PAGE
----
How did we evolve eye colour?
Gaynor - Which apes did human beings actually evolve from? How have we all developed different eyes colours, when it looks like all other apes only have brown eyes?
Chris Smith put this to zoologist Chris Basu...
Chris B - The question of which apes did human beings evolve from? That’s a big, big, big question and that’s the reason why this area of science, the study of human ancestors, is such a big and active area. That’s because the honest answer is we don’t yet know.
We do know little pieces of the puzzle. So we know that by looking at DNA the last common ancestor between human beings and chimpanzees lived about 7 million years ago and when we look at fossils from around this time we do find that these fossils do have things in common with human beings.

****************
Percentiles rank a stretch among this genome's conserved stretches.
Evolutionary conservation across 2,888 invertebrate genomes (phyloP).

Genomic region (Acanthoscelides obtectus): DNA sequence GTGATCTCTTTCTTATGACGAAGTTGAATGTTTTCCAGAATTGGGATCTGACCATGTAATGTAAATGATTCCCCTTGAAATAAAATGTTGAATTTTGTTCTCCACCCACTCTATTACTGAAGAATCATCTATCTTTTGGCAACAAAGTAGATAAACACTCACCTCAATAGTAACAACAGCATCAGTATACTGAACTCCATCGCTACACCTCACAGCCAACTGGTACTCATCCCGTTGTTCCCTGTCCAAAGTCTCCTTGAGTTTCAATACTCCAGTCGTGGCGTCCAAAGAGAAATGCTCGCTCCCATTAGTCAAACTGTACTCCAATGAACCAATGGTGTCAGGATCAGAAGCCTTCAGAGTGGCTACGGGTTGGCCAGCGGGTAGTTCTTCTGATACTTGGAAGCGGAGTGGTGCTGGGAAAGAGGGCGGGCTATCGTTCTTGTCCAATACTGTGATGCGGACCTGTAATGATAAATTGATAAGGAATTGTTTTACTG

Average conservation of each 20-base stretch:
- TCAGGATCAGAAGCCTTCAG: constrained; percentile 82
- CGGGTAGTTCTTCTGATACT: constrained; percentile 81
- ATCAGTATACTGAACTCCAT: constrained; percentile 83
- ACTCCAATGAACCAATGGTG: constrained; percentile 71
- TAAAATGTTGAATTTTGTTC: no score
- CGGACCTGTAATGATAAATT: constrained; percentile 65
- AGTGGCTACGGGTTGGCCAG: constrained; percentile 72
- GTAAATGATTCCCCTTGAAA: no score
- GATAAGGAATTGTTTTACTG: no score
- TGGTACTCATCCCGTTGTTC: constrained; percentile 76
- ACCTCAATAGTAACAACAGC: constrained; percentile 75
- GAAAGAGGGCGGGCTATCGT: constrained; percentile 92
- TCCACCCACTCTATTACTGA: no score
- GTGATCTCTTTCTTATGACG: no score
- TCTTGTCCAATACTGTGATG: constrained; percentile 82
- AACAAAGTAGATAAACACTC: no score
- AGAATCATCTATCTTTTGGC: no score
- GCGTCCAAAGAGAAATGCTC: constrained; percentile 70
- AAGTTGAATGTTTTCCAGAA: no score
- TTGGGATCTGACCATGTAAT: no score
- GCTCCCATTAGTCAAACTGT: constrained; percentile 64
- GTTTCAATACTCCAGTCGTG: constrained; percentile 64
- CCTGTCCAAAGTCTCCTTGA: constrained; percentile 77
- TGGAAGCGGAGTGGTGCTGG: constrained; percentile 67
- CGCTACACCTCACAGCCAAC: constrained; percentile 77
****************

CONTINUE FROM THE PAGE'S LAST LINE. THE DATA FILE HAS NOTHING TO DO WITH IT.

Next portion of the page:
So fossils from West Africa are starting to show the really early signs of things like bipedalism. But one of the challenges of this area is, when we look at these fossils, we’re not looking at our direct ancestor. It’s like if I’m studying a photograph of my great uncle and I’m trying to imagine what my great grandfather looked like. So it’s one of these challenges that we’re trying to work out what our ancestors looked like from our distant relatives.
But going to the question of the eye colour yes, our early human ancestors likely had brown eyes. And the diversity in the eye colour that we see today comes from mutation in our genome. So, for example, the mutation that give us blue eyes, we can pin down to about six thousand years ago. And perhaps one of the reasons we do see a lot of variety in eye colour in humans is because of our white sclera. So the whites of our eyes really makes our eyes really stand out, really punch out when you look at them and that’s probably because of things like non-verbal communication, so facial features, are really important in our society. That’s we’re drawn to look at eyes.